• Welcome to the eG Forums, a service of the eGullet Society for Culinary Arts & Letters. The Society is a 501(c)3 not-for-profit organization dedicated to the advancement of the culinary arts. These advertising-free forums are provided free of charge through donations from Society members. Anyone may read the forums, but to post you must create an account.

Sign in to follow this  
Followers 0
pedro

Barbaresco and current trends

3 posts in this topic

Barbaresco wines (and I'd say Nebbiolo in general) have a very different profile from what many consumers are used to drink: starting with their colour and finishing with their tannic load. This could be especially painful and unfair in blindfold tasting.

How do you think these wines should be promoted to compete with other wines which in appearance are easier to drink?


PedroEspinosa (aka pedro)

Share this post


Link to post
Share on other sites

Hi Pedro,

you're right when you say"starting with their colour and finishing with their tannic load.This could be especially painful and unfair in blindfold tasting."

I never meet anyone that, becoming a wine lover, begin with a Nebbiolo or a Pinot Noir.

Usually( myself included, when I started to be wine passionate)you begin with easier wines, more fruited, richer, softer that you can drink easily.But when you want to "pass" to a superior level of knowledge, you understand that you are looking for more complex wine, maybe less rich but more charming and, on all, that begin to rest in your mind.Depending on your passion, you go on and on, until you can arrive, also, to Barolo and Barbaresco.(but I could say also Burgundy, Rhone, German white wines....).

With this I am not saying that you HAVE to like A Barbaresco if you want to be a Real Wine Expert, not at all!I am only convinced that there are some wine that maybe you can't appreciate without a certain "background" of tasting.It's not an elite statement, it's only that I don't like to follow the wine busuness.

I am sure that if we vinificate our wines in a softer and international (I hate this word!)way, maybe we will have some more new customers, but we will became a fashion.And like every fashion we will "pass" next year....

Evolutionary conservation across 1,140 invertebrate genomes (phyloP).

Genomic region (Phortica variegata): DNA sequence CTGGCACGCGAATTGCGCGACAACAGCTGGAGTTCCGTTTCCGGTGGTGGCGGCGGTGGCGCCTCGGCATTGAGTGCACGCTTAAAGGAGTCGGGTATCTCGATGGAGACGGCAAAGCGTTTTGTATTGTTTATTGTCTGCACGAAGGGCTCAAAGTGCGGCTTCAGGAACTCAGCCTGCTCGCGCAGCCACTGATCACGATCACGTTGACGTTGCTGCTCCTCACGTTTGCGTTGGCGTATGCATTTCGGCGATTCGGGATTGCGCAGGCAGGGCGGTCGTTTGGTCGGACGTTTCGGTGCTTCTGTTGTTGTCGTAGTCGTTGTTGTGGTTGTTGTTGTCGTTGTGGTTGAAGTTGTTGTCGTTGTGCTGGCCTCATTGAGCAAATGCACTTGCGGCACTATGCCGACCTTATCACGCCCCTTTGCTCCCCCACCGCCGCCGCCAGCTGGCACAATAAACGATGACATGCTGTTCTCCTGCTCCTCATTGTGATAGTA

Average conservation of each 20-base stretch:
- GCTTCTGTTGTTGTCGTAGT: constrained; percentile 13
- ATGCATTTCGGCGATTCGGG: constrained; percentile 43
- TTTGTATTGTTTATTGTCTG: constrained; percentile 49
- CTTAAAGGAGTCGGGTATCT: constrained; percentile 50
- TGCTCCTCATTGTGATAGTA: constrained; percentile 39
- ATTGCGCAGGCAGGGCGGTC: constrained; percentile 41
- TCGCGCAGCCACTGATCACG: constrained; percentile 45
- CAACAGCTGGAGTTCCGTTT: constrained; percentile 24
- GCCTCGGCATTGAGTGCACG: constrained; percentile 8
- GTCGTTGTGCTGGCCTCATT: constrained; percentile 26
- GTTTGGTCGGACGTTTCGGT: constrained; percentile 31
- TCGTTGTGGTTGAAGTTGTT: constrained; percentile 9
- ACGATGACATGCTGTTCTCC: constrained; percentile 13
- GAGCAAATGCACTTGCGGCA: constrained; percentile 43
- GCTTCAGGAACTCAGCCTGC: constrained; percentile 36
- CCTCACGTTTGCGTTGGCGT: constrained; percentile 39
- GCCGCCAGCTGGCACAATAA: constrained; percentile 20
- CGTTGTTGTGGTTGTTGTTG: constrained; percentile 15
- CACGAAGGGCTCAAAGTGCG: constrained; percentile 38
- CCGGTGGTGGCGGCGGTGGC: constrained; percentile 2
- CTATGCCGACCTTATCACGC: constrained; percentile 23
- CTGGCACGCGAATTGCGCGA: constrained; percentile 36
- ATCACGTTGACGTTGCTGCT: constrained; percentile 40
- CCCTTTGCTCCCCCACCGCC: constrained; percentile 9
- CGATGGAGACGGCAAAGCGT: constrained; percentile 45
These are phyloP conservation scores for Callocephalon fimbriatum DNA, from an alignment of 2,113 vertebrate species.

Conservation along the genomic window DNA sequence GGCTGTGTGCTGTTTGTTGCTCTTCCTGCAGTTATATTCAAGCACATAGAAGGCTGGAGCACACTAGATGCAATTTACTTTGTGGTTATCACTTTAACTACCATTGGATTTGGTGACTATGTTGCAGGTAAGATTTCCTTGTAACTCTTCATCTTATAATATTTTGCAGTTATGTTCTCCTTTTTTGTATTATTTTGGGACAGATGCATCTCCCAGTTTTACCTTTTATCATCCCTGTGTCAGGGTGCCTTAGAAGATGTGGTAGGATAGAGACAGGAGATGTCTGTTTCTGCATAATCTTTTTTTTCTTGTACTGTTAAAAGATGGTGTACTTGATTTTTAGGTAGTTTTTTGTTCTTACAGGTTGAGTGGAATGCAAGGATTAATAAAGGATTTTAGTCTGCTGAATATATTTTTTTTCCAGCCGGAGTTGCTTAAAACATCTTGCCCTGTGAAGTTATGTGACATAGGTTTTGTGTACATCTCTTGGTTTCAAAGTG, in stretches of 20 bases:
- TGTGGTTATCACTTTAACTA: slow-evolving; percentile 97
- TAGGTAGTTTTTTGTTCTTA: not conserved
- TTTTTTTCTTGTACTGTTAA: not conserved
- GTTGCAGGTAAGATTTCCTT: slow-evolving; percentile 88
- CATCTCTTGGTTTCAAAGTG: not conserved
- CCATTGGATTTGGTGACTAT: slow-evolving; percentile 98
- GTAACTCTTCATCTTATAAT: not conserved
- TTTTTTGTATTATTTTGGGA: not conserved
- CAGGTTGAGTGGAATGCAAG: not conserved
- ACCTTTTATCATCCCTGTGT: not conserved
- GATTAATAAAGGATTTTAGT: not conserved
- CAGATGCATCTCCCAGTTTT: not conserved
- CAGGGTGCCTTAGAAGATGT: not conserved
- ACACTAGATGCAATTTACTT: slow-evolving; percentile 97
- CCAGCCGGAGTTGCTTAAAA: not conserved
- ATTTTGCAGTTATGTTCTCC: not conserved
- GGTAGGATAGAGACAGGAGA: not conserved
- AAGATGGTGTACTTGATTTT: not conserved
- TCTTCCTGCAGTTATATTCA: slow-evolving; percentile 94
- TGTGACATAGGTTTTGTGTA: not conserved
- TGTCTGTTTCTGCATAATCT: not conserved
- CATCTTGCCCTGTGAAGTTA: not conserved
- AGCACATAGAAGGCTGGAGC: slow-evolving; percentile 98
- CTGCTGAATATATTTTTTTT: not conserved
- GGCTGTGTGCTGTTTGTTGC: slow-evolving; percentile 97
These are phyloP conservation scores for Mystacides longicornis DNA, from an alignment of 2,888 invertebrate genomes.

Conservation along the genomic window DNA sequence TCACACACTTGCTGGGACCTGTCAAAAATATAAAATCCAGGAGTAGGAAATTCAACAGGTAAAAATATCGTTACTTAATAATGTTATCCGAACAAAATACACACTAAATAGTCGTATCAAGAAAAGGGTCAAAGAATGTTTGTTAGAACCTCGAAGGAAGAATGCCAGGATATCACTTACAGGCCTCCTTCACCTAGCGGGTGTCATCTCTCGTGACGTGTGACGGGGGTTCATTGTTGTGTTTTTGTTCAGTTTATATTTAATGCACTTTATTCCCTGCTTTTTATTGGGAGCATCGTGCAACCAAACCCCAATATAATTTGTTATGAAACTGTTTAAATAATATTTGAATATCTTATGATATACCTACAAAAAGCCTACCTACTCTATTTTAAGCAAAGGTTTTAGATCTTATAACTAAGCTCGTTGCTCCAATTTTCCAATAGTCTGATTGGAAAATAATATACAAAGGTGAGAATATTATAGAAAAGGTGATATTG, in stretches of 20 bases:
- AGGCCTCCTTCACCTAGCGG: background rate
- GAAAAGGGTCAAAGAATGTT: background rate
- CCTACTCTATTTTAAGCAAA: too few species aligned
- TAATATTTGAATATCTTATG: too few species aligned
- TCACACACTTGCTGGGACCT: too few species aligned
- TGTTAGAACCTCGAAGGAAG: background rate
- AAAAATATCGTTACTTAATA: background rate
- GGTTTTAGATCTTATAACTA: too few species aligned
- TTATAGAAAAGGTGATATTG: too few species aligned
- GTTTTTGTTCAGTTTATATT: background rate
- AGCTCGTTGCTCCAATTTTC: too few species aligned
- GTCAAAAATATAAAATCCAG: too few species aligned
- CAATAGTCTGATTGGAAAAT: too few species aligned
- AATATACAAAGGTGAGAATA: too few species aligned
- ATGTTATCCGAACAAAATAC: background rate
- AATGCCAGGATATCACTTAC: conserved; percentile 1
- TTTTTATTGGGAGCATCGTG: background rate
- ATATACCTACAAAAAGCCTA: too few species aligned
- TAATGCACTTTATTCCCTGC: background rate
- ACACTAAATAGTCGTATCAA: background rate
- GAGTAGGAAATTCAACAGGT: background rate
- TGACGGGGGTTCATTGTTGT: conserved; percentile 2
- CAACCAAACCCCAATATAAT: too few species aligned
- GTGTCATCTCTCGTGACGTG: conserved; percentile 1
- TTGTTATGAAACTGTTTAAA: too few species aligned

We have to continue to promote our wines in the most terroiristic way, insisting on the great differences between one parcel and the other( there is a beautiful map on the web site of www.enotecaregionaledelbarbaresco.it)

Best,

Andrea


Andrea Sottimano

Azienda Agricola Sottimano, Barbaresco (Neive)

Share this post


Link to post
Share on other sites
Hi Pedro,

you're right when you say"starting with their colour and finishing with their tannic load.This could be especially painful and unfair in blindfold tasting."

I never meet anyone that, becoming a wine lover, begin with a Nebbiolo or a Pinot Noir.

Usually( myself included, when I started to be wine passionate)you begin with easier wines, more fruited, richer, softer that you can drink easily.But when you want to "pass" to a superior level of knowledge, you understand that you are looking for more complex wine, maybe less rich but more charming and, on all, that begin to rest in your mind.Depending on your passion, you go on and on, until you can arrive, also, to Barolo and Barbaresco.(but I could say also Burgundy, Rhone, German white wines....).

With this I am not saying that you HAVE to like A Barbaresco if you want to be a Real Wine Expert, not at all!I am only convinced that there are some wine that maybe you can't appreciate without a certain "background" of tasting.It's not an elite statement, it's only that I don't like to follow the wine busuness.

I am sure that if we vinificate our wines in a softer and international (I hate this word!)way, maybe we will have some more new customers, but we will became a fashion.And like every fashion we will "pass" next year....

We have to continue to promote our wines in the most terroiristic way, insisting on the great differences between one parcel and the other( there is a beautiful map on the web site of www.enotecaregionaledelbarbaresco.it)

Best,

Andrea

Thanks very much for your thoughtful answer, Andrea. Indeed I agree with you that terroir is the way to go with these wines. There's also a great difference of Barbaresco wines (and as you say, Barolo, Burgundy) that set them apart from their competitors: they're terrific meal partners. Their tannins invite you to continue eating instead of letting your mouth tired with overriped fruit. Maybe in a wine tasting can be overlooked in favor of wines with more evident characteristics but it's difficult to think of better companions for a meal.


PedroEspinosa (aka pedro)

Share this post


Link to post
Share on other sites
Sign in to follow this  
Followers 0

  • Recently Browsing   0 members

    No registered users viewing this page.